Back when I was in middle school, back before the days of Facebook, I spent all of my free time playing MMOs and posting to online forums until someone hassled me to get off the computer. With excessive computer use becoming more a norm than an exception as the technology spreads to more people, many are quick to warn that this behavior is dangerous for kids. Not only does it contribute to a decline in physical activity in children, but some argue that it also slows down the development of social and life skills. Having devoted my life to this behavior, I decided to compile a list of some of the its more positive consequences.
1. I Can Entertain Myself
While many of my relatives were concerned that I was missing out on valuable play time with kids my age, I was learning that I could have fun all on my own. Sure, I had some close friends to hang out with, but I was never bored spending time alone, either. And since I could entertain myself, I didn’t always need to be out with other people. This pattern of thinking has proven to benefit me in college, as I can cancel plans to get work done without feeling pangs of guilt or regret when photos from the “BEST NIGHT EVER!” show up on Facebook.
2. I’m Used to Putting Effort into My Friendships
Most kids I knew growing up were only friends with kids who went to the same school. They saw each other every day in class, went to the same after-school clubs, and could walk to each other’s houses on the weekend. When I began to forge a few virtual friendships, it quickly occurred to me how much more effort you have to put in when you don’t see those friends every day in the halls. Maintaining friendships with people solely through digital means was excellent preparation from moving away from my high school friends after graduation. After getting close to someone solely through instant messages in emails, having to rely on Skype for a few months of college before reuniting during breaks was not such a big deal.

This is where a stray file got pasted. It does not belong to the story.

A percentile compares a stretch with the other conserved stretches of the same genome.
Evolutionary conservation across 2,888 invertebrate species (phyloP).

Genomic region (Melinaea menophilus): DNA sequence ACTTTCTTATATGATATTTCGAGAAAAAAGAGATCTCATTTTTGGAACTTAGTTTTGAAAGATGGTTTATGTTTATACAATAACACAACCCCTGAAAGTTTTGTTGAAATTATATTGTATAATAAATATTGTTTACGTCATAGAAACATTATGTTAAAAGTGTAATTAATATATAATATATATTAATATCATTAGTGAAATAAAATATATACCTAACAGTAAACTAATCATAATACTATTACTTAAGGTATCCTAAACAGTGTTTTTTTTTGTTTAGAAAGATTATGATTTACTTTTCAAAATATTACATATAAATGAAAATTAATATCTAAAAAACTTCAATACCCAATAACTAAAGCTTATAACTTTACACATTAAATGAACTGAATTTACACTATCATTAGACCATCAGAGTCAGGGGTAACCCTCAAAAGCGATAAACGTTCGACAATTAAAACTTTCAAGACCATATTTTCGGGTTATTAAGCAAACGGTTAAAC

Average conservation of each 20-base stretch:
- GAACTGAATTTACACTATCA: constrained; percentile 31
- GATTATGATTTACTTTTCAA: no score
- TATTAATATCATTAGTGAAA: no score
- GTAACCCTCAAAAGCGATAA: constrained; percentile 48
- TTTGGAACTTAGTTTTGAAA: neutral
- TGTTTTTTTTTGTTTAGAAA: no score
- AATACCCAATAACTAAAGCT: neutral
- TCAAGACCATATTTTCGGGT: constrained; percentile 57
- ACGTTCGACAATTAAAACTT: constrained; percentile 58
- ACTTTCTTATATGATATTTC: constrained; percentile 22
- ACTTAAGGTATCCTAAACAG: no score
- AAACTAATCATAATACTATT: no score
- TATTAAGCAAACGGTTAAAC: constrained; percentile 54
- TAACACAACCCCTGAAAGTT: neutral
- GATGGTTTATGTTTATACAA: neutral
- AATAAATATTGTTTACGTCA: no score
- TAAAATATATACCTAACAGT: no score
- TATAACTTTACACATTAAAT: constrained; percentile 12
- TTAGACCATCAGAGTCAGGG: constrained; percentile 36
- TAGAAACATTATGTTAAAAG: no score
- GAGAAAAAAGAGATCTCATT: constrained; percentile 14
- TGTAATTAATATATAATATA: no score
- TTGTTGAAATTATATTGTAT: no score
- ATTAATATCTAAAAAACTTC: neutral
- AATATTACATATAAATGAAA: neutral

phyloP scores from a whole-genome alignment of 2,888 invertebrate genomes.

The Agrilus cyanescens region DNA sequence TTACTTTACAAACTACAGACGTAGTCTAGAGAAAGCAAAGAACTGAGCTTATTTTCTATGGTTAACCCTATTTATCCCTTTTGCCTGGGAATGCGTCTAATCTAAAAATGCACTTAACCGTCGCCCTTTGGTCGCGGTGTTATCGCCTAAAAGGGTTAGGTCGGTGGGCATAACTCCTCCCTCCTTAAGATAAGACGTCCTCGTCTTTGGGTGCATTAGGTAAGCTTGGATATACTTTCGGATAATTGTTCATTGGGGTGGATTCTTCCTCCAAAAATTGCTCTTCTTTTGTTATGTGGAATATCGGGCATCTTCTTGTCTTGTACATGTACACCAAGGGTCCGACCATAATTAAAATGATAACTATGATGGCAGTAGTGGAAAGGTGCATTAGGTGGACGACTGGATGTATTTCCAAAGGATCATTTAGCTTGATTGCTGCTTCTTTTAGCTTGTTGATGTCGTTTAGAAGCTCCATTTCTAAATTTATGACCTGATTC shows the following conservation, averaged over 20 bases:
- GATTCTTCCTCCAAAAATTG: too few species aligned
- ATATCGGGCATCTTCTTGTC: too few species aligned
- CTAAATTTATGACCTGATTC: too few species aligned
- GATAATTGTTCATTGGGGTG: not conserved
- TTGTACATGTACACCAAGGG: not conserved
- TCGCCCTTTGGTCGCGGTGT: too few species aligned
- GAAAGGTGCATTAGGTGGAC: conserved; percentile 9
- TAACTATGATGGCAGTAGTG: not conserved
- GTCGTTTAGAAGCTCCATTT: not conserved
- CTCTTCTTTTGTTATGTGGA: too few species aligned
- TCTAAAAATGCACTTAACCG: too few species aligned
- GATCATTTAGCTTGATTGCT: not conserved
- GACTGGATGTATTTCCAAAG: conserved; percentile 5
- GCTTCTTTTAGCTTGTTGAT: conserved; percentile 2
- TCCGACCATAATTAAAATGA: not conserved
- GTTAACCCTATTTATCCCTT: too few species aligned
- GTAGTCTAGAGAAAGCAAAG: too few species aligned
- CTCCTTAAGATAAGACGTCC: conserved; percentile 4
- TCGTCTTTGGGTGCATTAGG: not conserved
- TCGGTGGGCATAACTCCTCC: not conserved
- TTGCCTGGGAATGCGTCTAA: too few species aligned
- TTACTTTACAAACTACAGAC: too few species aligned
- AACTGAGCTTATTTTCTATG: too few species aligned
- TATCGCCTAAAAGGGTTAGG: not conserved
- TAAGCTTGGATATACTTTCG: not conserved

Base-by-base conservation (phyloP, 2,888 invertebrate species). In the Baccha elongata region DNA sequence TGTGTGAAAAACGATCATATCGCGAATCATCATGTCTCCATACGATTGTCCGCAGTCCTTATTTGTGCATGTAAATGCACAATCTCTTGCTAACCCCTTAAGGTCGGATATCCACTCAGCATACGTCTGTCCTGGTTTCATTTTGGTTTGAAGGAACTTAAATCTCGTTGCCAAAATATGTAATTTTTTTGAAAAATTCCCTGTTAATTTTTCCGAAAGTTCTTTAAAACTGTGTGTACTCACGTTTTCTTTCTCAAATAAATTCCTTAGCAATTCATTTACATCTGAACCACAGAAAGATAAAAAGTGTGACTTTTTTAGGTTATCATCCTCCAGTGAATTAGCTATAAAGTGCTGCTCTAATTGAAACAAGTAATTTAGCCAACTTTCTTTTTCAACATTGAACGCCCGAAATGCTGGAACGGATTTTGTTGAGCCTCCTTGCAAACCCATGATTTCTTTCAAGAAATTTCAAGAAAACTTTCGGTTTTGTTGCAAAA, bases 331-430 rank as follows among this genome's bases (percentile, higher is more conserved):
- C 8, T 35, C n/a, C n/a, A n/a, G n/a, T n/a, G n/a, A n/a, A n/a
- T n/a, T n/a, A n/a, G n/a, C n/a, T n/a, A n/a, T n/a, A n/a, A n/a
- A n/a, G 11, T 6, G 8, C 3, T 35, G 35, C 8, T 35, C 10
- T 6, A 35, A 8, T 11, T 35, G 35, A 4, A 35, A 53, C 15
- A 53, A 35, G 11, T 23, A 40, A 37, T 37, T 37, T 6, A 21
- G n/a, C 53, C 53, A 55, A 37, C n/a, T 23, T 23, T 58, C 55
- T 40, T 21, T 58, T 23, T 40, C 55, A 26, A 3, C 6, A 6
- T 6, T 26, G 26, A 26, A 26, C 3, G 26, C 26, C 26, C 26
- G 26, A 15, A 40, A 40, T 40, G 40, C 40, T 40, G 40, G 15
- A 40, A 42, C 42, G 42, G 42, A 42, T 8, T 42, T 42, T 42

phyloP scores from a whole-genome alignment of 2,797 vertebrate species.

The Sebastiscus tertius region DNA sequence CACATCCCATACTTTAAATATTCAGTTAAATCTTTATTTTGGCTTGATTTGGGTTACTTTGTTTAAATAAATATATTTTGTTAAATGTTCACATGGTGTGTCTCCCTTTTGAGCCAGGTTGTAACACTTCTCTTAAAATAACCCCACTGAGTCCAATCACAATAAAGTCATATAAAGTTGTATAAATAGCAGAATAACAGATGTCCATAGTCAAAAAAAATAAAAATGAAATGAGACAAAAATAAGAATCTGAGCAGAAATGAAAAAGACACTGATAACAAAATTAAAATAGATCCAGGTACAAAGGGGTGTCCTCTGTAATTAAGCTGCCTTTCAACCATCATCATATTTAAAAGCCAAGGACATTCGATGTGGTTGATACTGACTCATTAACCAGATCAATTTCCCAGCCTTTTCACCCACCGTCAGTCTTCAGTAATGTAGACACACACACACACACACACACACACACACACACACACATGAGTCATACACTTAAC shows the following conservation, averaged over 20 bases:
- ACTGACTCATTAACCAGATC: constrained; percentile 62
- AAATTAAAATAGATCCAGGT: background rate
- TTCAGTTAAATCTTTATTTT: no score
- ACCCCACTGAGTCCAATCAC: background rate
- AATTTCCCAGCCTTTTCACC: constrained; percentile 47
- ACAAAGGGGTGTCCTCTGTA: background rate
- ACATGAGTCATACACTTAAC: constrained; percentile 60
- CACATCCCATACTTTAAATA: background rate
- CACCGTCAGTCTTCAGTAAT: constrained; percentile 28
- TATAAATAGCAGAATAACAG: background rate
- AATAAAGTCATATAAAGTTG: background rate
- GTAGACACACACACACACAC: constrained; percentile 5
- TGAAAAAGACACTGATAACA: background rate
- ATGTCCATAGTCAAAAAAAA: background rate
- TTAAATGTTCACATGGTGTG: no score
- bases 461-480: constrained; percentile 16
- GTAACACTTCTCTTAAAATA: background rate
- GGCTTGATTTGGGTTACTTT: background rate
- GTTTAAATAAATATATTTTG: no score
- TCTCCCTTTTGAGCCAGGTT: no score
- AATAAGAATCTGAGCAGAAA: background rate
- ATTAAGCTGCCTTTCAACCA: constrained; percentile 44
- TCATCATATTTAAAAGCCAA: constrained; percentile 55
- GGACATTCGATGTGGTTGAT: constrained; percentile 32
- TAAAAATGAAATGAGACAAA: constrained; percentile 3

3. I Know How to Conduct Myself Online
One thing I noticed when all of my classmates began to join Facebook was that it took a few months (or sometimes years) for people to not only grasp how to use social media, but also how to behave on it. Those many years spent navigating forums, forever paranoid that something I said or did could be traced back to my name or address somehow and put me in danger, have helped me form a habit of thinking before I post something online. Unfortunately, so many young people have to make life-altering mistakes of this sort before learning that lesson.
4. It’s out of My System
Another advantage of getting a “head start” on blogging, online communication, and social media as a pre-teen was that I had spent a year or two posting religiously to a long-dead blogspot account before anyone I knew had even joined Facebook. By the time I was introduced to “modern” blogging platforms and social media, I knew which things were worth posting and which should just be kept to myself. Otherwise, I may have easily fallen into the trap of posting status updates or tweeting constantly and then being embarrassed of myself later — and believe me, the things I have posted are embarrassing enough.